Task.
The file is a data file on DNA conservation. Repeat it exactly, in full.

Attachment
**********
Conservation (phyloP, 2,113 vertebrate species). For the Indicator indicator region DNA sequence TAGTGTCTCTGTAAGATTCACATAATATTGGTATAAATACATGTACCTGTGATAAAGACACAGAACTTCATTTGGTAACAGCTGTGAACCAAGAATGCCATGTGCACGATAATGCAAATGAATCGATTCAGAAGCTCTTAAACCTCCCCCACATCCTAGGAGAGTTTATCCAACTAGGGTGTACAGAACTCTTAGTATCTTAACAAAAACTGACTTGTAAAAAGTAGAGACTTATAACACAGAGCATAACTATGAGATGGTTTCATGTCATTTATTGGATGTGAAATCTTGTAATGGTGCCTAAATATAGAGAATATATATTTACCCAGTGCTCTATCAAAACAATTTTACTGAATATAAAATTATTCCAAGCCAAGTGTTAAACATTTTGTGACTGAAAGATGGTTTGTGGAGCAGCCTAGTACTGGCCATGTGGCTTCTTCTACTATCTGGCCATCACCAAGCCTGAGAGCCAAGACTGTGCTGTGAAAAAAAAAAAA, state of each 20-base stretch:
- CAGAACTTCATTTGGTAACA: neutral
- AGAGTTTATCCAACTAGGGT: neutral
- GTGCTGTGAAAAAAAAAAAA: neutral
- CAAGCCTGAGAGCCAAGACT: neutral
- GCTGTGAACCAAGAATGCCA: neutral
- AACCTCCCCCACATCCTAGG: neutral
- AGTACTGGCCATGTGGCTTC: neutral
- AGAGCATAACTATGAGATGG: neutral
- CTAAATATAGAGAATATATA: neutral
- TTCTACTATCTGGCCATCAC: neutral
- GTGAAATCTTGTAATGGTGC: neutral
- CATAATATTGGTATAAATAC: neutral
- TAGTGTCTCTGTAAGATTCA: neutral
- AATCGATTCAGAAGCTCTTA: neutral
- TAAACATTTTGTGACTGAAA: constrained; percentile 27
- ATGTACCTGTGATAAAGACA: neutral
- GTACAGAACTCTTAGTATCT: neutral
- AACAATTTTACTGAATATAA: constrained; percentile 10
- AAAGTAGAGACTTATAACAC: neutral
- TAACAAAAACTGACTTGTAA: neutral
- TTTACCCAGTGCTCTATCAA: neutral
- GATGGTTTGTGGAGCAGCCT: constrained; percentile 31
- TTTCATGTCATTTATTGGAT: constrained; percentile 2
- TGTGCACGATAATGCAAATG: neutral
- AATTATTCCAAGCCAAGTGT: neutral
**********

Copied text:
Conservation (phyloP, 2,113 vertebrate species). For the Indicator indicator region DNA sequence TAGTGTCTCTGTAAGATTCACATAATATTGGTATAAATACATGTACCTGTGATAAAGACACAGAACTTCATTTGGTAACAGCTGTGAACCAAGAATGCCATGTGCACGATAATGCAAATGAATCGATTCAGAAGCTCTTAAACCTCCCCCACATCCTAGGAGAGTTTATCCAACTAGGGTGTACAGAACTCTTAGTATCTTAACAAAAACTGACTTGTAAAAAGTAGAGACTTATAACACAGAGCATAACTATGAGATGGTTTCATGTCATTTATTGGATGTGAAATCTTGTAATGGTGCCTAAATATAGAGAATATATATTTACCCAGTGCTCTATCAAAACAATTTTACTGAATATAAAATTATTCCAAGCCAAGTGTTAAACATTTTGTGACTGAAAGATGGTTTGTGGAGCAGCCTAGTACTGGCCATGTGGCTTCTTCTACTATCTGGCCATCACCAAGCCTGAGAGCCAAGACTGTGCTGTGAAAAAAAAAAAA, state of each 20-base stretch:
- CAGAACTTCATTTGGTAACA: neutral
- AGAGTTTATCCAACTAGGGT: neutral
- GTGCTGTGAAAAAAAAAAAA: neutral
- CAAGCCTGAGAGCCAAGACT: neutral
- GCTGTGAACCAAGAATGCCA: neutral
- AACCTCCCCCACATCCTAGG: neutral
- AGTACTGGCCATGTGGCTTC: neutral
- AGAGCATAACTATGAGATGG: neutral
- CTAAATATAGAGAATATATA: neutral
- TTCTACTATCTGGCCATCAC: neutral
- GTGAAATCTTGTAATGGTGC: neutral
- CATAATATTGGTATAAATAC: neutral
- TAGTGTCTCTGTAAGATTCA: neutral
- AATCGATTCAGAAGCTCTTA: neutral
- TAAACATTTTGTGACTGAAA: constrained; percentile 27
- ATGTACCTGTGATAAAGACA: neutral
- GTACAGAACTCTTAGTATCT: neutral
- AACAATTTTACTGAATATAA: constrained; percentile 10
- AAAGTAGAGACTTATAACAC: neutral
- TAACAAAAACTGACTTGTAA: neutral
- TTTACCCAGTGCTCTATCAA: neutral
- GATGGTTTGTGGAGCAGCCT: constrained; percentile 31
- TTTCATGTCATTTATTGGAT: constrained; percentile 2
- TGTGCACGATAATGCAAATG: neutral
- AATTATTCCAAGCCAAGTGT: neutral